Books (Photo by Alexander Grey on Unsplash)

The List: Best Mystery Books, According to Readers


1. “Murder on the Orient Express” by Agatha Christie (1934)

The wildly imaginative Agatha Christie is the undisputed master of the mystery genre and could easily dominate this list with her books alone. “Murder on the Orient Express” is considered by our sources to be one of her top-tier works. Esquire raves, “So, why ‘Murder on the Orient Express?’ … It’s a murder mystery, an immortal work of detective fiction, a locked room mystery, a tale of international intrigue, a master class in deductive reasoning, and a great reminder of why Christie was, is, and forever will be the Queen of Crime.”

Murder on the Orient Express: A Hercule Poirot Mystery (Hercule Poirot Mysteries, 10)
“Murder on the Orient Express: A Hercule Poirot Mystery”

Books of Brilliance praises, “Mystery novels have been around for hundreds of years. Something about them makes them hard to put down. Our love for the genre had led to many amazing novels as well as authors. … No mystery list is complete without Agatha Christie. She has helped push the genre forward and you can see her influence on many modern novels.”

Parade exclaims, “Of course, the Queen of Crime would top the list. (Not that it’s in any particular order!) But which Christie to choose? On Goodreads, the various rankings of best mystery books feature more of her titles than the body of a gangster-turned-rat has bullet holes… we chose Hercule Poirot’s ‘Murder On the Orient Express.’ The solution to the crime is so elegant, so simple and so audacious we imagine every other mystery writer alive that read it smacked their foreheads and said, ‘Why didn’t I think of that?'”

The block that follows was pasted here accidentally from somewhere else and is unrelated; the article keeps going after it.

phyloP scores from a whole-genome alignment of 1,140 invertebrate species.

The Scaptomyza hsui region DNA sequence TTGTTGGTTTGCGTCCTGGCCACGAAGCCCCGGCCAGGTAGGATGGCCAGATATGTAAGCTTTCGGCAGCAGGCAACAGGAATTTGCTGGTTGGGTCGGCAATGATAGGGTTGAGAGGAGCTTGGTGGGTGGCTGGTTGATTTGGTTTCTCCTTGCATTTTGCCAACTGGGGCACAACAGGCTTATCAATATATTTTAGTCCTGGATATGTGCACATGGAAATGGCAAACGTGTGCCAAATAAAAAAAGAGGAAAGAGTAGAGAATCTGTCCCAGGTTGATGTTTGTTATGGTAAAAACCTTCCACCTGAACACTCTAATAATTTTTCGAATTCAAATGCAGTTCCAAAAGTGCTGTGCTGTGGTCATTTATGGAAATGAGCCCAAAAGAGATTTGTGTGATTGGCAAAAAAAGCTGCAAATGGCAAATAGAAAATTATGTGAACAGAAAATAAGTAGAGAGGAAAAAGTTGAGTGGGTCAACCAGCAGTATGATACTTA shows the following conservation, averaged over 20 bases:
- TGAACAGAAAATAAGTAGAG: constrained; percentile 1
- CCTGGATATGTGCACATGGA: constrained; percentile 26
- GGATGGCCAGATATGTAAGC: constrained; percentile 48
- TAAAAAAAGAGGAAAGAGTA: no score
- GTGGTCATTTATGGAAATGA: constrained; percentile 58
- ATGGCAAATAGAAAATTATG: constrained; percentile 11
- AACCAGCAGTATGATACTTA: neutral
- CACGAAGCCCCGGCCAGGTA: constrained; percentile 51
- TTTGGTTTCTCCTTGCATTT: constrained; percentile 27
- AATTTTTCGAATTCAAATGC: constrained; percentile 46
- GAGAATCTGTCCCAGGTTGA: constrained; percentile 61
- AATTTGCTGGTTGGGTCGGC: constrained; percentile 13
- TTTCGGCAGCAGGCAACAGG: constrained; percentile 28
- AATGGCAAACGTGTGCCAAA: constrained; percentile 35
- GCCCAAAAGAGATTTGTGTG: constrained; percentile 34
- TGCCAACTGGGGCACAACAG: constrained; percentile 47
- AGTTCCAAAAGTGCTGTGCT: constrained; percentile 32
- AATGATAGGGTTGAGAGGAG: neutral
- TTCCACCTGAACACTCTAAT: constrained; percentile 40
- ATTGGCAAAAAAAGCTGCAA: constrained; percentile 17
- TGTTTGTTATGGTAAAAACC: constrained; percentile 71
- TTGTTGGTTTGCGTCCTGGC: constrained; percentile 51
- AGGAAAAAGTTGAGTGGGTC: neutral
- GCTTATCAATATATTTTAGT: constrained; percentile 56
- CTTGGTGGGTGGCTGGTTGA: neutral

2. “The Hound of the Baskervilles” by Sir Arthur Conan Doyle (1902)

Here we have what is often considered the greatest of the many Sherlock Holmes stories. A detective so famous that he is still a household name, Holmes has been played by no fewer than 75 leading actors. Book Riot says, “Like Agatha Christie, a round-up of the best mystery novels of all time would be incomplete without mentioning Sir Arthur Conan Doyle’s work. After all, Sherlock Holmes is one of the most recognizable fictional detectives in pop culture. This novel follows Holmes and his faithful chronicler Dr. John Watson as they investigate the apparition of a monstrous dog.”

The Hound of the Baskervilles (Dover Thrift Editions: Classic Novels)
“The Hound of the Baskervilles” (Dover Thrift Editions: Classic Novels)

“Sir Arthur Conan Doyle’s legendary detective Sherlock Holmes and his partner, Dr. Watson, are two of the best-known characters in mystery fiction. In this classic tale, ‘The Hound of the Baskervilles,’ the brilliant duo investigates the legend of a supernatural beast. Does the hound exist — and could it have been trained to kill,” describes Book Bub.